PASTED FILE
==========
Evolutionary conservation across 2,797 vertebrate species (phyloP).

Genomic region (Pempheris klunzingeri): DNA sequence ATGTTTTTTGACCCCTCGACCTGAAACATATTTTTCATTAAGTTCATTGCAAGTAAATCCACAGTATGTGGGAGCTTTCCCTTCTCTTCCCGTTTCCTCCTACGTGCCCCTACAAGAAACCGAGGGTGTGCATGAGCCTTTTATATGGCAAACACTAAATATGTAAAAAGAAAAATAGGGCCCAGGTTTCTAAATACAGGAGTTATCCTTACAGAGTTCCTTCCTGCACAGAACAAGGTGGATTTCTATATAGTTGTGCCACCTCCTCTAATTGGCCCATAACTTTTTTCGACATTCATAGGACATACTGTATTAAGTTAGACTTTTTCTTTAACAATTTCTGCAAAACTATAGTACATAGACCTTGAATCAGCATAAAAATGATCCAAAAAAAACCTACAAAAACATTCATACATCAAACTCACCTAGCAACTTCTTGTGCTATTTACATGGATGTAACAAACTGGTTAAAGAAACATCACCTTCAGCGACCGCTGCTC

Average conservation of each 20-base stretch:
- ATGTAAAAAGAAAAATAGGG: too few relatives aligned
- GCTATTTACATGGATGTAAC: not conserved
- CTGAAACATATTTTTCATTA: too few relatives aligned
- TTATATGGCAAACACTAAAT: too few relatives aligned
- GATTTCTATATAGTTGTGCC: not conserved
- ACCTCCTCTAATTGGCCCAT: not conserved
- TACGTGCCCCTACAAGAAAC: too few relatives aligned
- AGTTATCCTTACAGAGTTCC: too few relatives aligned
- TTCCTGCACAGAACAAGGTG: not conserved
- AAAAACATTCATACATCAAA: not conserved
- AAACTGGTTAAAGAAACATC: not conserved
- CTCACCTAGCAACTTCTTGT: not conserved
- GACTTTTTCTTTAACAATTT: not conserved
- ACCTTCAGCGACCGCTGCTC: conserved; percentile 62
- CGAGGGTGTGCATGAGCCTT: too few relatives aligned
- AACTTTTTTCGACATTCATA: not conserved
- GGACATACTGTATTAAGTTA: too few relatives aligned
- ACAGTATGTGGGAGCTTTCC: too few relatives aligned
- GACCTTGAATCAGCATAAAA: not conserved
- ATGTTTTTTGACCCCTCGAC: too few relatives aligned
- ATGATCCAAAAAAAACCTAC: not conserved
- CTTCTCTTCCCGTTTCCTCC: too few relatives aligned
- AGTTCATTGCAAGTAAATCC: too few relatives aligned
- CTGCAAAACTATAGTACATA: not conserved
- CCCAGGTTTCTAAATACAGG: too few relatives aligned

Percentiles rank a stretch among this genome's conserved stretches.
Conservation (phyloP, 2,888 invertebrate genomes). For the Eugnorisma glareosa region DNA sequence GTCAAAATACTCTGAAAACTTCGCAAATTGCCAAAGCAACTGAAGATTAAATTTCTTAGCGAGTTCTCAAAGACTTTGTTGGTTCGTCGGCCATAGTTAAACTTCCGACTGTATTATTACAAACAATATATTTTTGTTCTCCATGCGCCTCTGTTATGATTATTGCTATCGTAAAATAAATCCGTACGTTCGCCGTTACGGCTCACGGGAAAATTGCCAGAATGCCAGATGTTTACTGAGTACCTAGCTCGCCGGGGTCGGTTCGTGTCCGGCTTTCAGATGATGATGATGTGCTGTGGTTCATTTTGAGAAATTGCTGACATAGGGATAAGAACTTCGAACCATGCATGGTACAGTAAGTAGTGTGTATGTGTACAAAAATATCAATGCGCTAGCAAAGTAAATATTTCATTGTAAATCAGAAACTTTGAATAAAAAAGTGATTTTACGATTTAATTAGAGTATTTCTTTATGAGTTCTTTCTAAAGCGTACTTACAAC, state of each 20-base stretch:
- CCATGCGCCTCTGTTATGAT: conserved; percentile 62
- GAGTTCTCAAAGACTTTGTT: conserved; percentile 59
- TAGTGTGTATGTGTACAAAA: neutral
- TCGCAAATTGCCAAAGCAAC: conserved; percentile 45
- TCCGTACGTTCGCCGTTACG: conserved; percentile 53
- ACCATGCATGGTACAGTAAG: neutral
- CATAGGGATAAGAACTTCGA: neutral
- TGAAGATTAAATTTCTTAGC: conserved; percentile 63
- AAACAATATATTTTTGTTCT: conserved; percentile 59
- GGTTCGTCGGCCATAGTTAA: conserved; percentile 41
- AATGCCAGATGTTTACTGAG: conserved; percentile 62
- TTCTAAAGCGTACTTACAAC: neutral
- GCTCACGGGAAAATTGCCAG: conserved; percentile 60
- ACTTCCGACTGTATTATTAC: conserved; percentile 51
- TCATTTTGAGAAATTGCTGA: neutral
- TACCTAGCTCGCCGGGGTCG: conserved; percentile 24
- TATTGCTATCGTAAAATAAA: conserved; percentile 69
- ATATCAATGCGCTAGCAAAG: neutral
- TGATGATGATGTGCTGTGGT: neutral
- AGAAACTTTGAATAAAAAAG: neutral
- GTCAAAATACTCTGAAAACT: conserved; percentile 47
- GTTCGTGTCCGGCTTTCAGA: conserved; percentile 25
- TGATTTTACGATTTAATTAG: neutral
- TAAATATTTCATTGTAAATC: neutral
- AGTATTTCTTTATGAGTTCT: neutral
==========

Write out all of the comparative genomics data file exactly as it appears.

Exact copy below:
Evolutionary conservation across 2,797 vertebrate species (phyloP).

Genomic region (Pempheris klunzingeri): DNA sequence ATGTTTTTTGACCCCTCGACCTGAAACATATTTTTCATTAAGTTCATTGCAAGTAAATCCACAGTATGTGGGAGCTTTCCCTTCTCTTCCCGTTTCCTCCTACGTGCCCCTACAAGAAACCGAGGGTGTGCATGAGCCTTTTATATGGCAAACACTAAATATGTAAAAAGAAAAATAGGGCCCAGGTTTCTAAATACAGGAGTTATCCTTACAGAGTTCCTTCCTGCACAGAACAAGGTGGATTTCTATATAGTTGTGCCACCTCCTCTAATTGGCCCATAACTTTTTTCGACATTCATAGGACATACTGTATTAAGTTAGACTTTTTCTTTAACAATTTCTGCAAAACTATAGTACATAGACCTTGAATCAGCATAAAAATGATCCAAAAAAAACCTACAAAAACATTCATACATCAAACTCACCTAGCAACTTCTTGTGCTATTTACATGGATGTAACAAACTGGTTAAAGAAACATCACCTTCAGCGACCGCTGCTC

Average conservation of each 20-base stretch:
- ATGTAAAAAGAAAAATAGGG: too few relatives aligned
- GCTATTTACATGGATGTAAC: not conserved
- CTGAAACATATTTTTCATTA: too few relatives aligned
- TTATATGGCAAACACTAAAT: too few relatives aligned
- GATTTCTATATAGTTGTGCC: not conserved
- ACCTCCTCTAATTGGCCCAT: not conserved
- TACGTGCCCCTACAAGAAAC: too few relatives aligned
- AGTTATCCTTACAGAGTTCC: too few relatives aligned
- TTCCTGCACAGAACAAGGTG: not conserved
- AAAAACATTCATACATCAAA: not conserved
- AAACTGGTTAAAGAAACATC: not conserved
- CTCACCTAGCAACTTCTTGT: not conserved
- GACTTTTTCTTTAACAATTT: not conserved
- ACCTTCAGCGACCGCTGCTC: conserved; percentile 62
- CGAGGGTGTGCATGAGCCTT: too few relatives aligned
- AACTTTTTTCGACATTCATA: not conserved
- GGACATACTGTATTAAGTTA: too few relatives aligned
- ACAGTATGTGGGAGCTTTCC: too few relatives aligned
- GACCTTGAATCAGCATAAAA: not conserved
- ATGTTTTTTGACCCCTCGAC: too few relatives aligned
- ATGATCCAAAAAAAACCTAC: not conserved
- CTTCTCTTCCCGTTTCCTCC: too few relatives aligned
- AGTTCATTGCAAGTAAATCC: too few relatives aligned
- CTGCAAAACTATAGTACATA: not conserved
- CCCAGGTTTCTAAATACAGG: too few relatives aligned

Percentiles rank a stretch among this genome's conserved stretches.
Conservation (phyloP, 2,888 invertebrate genomes). For the Eugnorisma glareosa region DNA sequence GTCAAAATACTCTGAAAACTTCGCAAATTGCCAAAGCAACTGAAGATTAAATTTCTTAGCGAGTTCTCAAAGACTTTGTTGGTTCGTCGGCCATAGTTAAACTTCCGACTGTATTATTACAAACAATATATTTTTGTTCTCCATGCGCCTCTGTTATGATTATTGCTATCGTAAAATAAATCCGTACGTTCGCCGTTACGGCTCACGGGAAAATTGCCAGAATGCCAGATGTTTACTGAGTACCTAGCTCGCCGGGGTCGGTTCGTGTCCGGCTTTCAGATGATGATGATGTGCTGTGGTTCATTTTGAGAAATTGCTGACATAGGGATAAGAACTTCGAACCATGCATGGTACAGTAAGTAGTGTGTATGTGTACAAAAATATCAATGCGCTAGCAAAGTAAATATTTCATTGTAAATCAGAAACTTTGAATAAAAAAGTGATTTTACGATTTAATTAGAGTATTTCTTTATGAGTTCTTTCTAAAGCGTACTTACAAC, state of each 20-base stretch:
- CCATGCGCCTCTGTTATGAT: conserved; percentile 62
- GAGTTCTCAAAGACTTTGTT: conserved; percentile 59
- TAGTGTGTATGTGTACAAAA: neutral
- TCGCAAATTGCCAAAGCAAC: conserved; percentile 45
- TCCGTACGTTCGCCGTTACG: conserved; percentile 53
- ACCATGCATGGTACAGTAAG: neutral
- CATAGGGATAAGAACTTCGA: neutral
- TGAAGATTAAATTTCTTAGC: conserved; percentile 63
- AAACAATATATTTTTGTTCT: conserved; percentile 59
- GGTTCGTCGGCCATAGTTAA: conserved; percentile 41
- AATGCCAGATGTTTACTGAG: conserved; percentile 62
- TTCTAAAGCGTACTTACAAC: neutral
- GCTCACGGGAAAATTGCCAG: conserved; percentile 60
- ACTTCCGACTGTATTATTAC: conserved; percentile 51
- TCATTTTGAGAAATTGCTGA: neutral
- TACCTAGCTCGCCGGGGTCG: conserved; percentile 24
- TATTGCTATCGTAAAATAAA: conserved; percentile 69
- ATATCAATGCGCTAGCAAAG: neutral
- TGATGATGATGTGCTGTGGT: neutral
- AGAAACTTTGAATAAAAAAG: neutral
- GTCAAAATACTCTGAAAACT: conserved; percentile 47
- GTTCGTGTCCGGCTTTCAGA: conserved; percentile 25
- TGATTTTACGATTTAATTAG: neutral
- TAAATATTTCATTGTAAATC: neutral
- AGTATTTCTTTATGAGTTCT: neutral